Friday, 29th July 2011, 9:30 am (PDCC Discussion Room)
Speaker: Krzysztof Rzadca (University of Warsaw)
Title: Increasing availability in a p2p storage system through a truthful taxation mechanism
In peer-to-peer storage systems, peers replicate each others' data in order to increase availability. If the matching is done centrally, the algorithm can optimize data availability in an equitable manner for all participants. However, if matching is completely decentralized, peers' selfishness can greatly alter the results, leading to performance inequities that can render the system unreliable and thus ultimately unusable.
In this presentation, we show game-theoretic mechanisms that reduce the price of anarchy, i.e., the relative loss of efficiency in the decentralized matching scenario. The mechanism "taxes" the highly-available peers. A fraction of their replication slots is used by a centralized algorithm to replicate data of weakly-available peers. We prove the conditions under which the mechanism is incentive-compatible, i.e., no peer gains by artificially lowering its availability. We also experimentally show that the mechanism renders the system usable, as the data availability of weakly-available peers increases by approximately two orders of magnitude.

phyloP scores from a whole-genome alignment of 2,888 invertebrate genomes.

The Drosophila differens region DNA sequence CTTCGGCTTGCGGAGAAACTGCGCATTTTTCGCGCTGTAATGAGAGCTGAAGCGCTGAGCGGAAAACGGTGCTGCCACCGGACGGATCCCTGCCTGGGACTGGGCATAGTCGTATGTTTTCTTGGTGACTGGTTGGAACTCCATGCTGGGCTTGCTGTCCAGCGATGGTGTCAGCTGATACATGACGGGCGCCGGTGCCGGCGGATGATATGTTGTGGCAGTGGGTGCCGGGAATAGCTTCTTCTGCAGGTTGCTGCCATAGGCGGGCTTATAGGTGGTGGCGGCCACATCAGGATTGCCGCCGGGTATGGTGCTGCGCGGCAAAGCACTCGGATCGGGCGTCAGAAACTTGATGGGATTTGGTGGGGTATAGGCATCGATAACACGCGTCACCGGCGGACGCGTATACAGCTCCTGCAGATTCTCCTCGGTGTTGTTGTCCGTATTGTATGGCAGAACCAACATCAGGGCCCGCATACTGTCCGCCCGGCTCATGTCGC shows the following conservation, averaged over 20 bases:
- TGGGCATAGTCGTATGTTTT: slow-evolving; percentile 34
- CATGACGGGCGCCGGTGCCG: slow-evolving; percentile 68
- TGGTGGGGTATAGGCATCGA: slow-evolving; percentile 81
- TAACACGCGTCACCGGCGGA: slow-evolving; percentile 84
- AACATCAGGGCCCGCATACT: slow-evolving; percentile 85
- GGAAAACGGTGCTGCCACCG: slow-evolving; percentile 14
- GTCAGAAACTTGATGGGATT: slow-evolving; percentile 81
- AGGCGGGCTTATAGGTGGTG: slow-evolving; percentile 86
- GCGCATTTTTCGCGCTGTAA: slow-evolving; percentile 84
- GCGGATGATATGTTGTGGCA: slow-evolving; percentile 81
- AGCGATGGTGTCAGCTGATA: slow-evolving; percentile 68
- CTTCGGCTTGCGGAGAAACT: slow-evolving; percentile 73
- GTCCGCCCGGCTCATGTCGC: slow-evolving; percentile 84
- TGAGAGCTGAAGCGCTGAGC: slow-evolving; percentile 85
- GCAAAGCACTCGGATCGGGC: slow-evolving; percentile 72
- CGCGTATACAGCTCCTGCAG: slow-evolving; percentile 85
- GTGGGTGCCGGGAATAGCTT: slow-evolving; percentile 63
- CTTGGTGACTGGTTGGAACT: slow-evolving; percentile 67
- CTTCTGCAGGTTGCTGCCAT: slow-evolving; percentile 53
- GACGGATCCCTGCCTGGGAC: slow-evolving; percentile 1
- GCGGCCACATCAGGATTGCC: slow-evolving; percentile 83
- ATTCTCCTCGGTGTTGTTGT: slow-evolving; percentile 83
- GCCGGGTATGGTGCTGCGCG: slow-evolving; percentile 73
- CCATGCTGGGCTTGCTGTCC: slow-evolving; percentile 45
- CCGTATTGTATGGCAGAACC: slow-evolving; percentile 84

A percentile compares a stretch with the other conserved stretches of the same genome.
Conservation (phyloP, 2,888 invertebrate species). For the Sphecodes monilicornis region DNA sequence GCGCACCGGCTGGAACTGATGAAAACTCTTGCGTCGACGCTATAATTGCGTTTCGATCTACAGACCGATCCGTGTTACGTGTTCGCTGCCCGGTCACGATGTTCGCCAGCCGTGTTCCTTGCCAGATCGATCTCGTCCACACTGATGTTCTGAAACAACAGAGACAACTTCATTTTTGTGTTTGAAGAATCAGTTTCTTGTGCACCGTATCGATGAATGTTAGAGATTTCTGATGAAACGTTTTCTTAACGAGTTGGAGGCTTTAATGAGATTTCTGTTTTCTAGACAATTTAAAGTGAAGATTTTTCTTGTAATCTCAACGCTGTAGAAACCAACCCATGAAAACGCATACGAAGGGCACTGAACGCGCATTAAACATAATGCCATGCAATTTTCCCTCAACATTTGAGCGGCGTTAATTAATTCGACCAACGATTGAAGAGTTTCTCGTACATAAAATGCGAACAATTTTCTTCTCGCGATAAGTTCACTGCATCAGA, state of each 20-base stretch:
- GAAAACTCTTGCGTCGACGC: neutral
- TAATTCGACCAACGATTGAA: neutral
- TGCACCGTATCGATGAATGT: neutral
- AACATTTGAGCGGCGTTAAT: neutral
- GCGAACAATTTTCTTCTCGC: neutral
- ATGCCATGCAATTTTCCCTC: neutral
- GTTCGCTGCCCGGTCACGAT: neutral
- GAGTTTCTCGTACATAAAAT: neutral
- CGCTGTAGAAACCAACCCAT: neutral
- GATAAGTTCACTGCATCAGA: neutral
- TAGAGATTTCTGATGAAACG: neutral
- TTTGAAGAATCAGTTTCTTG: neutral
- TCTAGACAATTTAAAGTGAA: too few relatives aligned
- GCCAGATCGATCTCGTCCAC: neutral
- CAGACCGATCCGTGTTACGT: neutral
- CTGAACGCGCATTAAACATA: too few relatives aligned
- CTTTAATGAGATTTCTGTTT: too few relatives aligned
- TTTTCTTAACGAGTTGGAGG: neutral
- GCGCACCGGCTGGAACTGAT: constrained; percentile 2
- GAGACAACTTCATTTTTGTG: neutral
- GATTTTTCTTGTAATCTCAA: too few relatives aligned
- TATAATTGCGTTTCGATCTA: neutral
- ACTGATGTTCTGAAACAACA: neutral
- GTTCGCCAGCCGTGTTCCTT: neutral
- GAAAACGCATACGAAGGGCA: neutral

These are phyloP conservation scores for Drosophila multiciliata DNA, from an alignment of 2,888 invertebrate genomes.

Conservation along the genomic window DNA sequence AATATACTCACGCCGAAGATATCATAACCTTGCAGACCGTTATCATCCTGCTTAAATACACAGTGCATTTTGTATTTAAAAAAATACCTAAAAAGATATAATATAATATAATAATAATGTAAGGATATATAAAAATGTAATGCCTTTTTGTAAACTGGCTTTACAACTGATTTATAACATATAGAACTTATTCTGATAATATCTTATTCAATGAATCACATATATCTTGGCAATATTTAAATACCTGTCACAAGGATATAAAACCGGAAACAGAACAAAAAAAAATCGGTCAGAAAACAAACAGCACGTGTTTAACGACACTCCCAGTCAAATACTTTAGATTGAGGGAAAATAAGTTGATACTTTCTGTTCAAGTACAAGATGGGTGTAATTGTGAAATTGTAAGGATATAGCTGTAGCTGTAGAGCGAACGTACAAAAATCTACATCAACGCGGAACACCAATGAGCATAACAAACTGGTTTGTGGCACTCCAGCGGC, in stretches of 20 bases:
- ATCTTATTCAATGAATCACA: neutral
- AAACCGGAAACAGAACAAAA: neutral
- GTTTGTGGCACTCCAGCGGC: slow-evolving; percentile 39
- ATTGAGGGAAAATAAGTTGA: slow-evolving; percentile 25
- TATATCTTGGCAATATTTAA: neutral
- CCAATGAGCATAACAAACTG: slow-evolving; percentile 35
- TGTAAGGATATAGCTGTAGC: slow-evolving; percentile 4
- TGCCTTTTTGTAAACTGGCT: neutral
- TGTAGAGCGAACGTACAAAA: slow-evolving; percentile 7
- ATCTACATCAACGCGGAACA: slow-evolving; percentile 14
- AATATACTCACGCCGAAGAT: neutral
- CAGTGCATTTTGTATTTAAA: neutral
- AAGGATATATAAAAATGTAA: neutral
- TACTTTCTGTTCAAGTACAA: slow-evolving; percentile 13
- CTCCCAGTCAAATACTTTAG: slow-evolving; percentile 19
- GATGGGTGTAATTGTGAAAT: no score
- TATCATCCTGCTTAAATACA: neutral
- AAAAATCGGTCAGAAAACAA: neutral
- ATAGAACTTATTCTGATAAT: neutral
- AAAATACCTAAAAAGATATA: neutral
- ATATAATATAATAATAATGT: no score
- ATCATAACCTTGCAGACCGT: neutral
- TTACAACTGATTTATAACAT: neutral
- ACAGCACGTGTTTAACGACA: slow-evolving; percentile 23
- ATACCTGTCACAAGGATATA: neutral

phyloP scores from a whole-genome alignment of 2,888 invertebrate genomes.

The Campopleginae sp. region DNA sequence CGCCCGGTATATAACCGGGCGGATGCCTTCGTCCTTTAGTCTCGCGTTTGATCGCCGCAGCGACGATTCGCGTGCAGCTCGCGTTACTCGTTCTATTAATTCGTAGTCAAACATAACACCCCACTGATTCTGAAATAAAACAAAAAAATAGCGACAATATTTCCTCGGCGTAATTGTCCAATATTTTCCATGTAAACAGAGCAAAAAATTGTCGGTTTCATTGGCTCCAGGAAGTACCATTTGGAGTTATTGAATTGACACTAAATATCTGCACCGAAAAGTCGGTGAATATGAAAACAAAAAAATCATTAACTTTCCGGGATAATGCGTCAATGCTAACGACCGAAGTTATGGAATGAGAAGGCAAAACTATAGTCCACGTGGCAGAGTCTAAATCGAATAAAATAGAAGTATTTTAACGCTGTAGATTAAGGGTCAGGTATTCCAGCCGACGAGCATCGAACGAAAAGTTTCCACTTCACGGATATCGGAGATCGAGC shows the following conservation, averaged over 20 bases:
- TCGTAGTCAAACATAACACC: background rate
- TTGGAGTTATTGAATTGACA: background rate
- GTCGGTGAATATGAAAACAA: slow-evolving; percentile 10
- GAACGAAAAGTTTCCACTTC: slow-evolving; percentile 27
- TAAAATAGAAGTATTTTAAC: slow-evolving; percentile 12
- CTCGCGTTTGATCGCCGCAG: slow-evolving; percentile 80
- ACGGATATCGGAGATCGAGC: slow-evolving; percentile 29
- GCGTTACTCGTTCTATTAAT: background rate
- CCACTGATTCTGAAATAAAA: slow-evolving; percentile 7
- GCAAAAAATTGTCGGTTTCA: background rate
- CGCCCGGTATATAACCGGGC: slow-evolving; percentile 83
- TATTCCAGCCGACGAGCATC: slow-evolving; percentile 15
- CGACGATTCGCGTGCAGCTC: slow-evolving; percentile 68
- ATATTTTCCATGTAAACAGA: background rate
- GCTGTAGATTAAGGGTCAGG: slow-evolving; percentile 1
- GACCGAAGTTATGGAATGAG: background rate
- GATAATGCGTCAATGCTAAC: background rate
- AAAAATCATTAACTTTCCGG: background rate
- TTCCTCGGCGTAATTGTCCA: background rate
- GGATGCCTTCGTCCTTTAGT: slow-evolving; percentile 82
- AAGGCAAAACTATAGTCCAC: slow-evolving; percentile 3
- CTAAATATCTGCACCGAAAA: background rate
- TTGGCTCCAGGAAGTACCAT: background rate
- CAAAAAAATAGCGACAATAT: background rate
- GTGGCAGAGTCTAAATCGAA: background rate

Krzysztof Rzadca is an assistant professor in the Institute of Informatics, University of Warsaw, Poland. He graduated with a MSc in software engineering from Warsaw University of Technology, Poland in 2004, and a PhD in computer science in 2008 jointly from Institut National Polytechnique de Grenoble (INPG), France and from Polish-Japanese Institute of Information Technology, Poland. He was French government fellowship recipient during his PhD studies. Between
2008 and 2010, he worked as a research fellow in Nanyang Technological University (NTU), Singapore.
His research focuses on resource management and scheduling in large-scale distributed systems, such as peer-to-peer systems or computational grids/clouds. He is interested in ensuring efficiency and fairness in presence of selfish users and weak central control.